I’m curious why, when you have Madeleine Albright, the former Secretary of State and one of the top Democratic voices on foreign affairs, on The Situation Room to talk about whether Barack Obama or Hillary Clinton is more experienced in national defense matters, you didn’t ask her why she thought Clinton voted against the majority of Democrats in Congress to support the war in Iraq, and why Albright herself thought it was a good idea, given that everything the administration said about the imminent threat Saddam posed was false, just like the people who voted against the AUMF (and the UN weapons inspectors) said they were. Can you enlighten me?
Dennis Kucinich on Bill Moyers’ Journal:
He’s campaigning with Aragorn today.
Wow. It’s been a long time since I saw “The Beverley Hillbillies”, but I thought I’d seen more or less all of them as a kid in reruns in the afternoons. This is TV.com’s summary of episode 174(!) from season 6, called “Greetings From the President” which aired on 11 October 1967, which I surely don’t remember.
Just as the Clampetts are preparing to go home to the hills, Jethro receives a draft notice from the President. The women go ahead without them, and Jethro gets a few uniforms from the movie studio, one of a Prussian Field Marshall and one for General Patton. Jethro buys a tank and hopes for a crew, employing Drysdale as it in a Prussian Field Marshall uniform. While in Griffith Park, the park ranger reports what he saw, and two cops come down to investigate. During target practice, one of the cops, Charley, questions Drysdale, realizing he was the man who was the reason he was captured during WWII. An upset Jethro arrives at the mansion, and Jed asks if he will take him to the Sheriffs office because Drysdale needs bail money and money to repay Charley, or else he may get shot.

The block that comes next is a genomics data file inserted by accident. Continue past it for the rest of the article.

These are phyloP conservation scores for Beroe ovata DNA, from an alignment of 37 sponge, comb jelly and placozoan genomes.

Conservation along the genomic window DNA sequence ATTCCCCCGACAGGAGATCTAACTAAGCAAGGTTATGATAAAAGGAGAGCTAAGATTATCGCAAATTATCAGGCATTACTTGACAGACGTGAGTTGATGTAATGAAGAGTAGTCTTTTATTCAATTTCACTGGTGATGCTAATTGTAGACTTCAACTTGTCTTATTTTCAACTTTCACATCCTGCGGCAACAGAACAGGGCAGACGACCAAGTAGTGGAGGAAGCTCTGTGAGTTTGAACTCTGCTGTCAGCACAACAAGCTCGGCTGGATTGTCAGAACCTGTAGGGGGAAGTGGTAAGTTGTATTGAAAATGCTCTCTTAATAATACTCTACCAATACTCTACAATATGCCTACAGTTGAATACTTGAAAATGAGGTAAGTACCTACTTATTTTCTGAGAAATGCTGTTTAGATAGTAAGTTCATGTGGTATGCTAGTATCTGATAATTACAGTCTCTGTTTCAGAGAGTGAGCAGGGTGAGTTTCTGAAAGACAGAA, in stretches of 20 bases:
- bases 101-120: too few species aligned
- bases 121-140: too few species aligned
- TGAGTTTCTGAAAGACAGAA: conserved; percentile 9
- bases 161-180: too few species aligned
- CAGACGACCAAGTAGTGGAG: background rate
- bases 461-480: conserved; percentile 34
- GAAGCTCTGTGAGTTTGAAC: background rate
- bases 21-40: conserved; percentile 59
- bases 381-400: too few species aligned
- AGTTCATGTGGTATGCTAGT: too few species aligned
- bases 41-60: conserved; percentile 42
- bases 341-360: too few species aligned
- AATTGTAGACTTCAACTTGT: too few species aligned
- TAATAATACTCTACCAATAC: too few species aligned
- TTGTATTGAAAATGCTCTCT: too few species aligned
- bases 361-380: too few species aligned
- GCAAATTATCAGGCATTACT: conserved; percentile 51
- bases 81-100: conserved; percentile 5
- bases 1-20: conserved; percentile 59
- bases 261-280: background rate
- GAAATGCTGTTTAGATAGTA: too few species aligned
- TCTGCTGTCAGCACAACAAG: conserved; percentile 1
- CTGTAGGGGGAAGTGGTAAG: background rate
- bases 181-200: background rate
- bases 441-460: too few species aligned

Bring on the funny! The day after it aired, Secretary of State Dean Rusk said Congressional proposals to exit Vietnam would “subject this country to mortal danger.”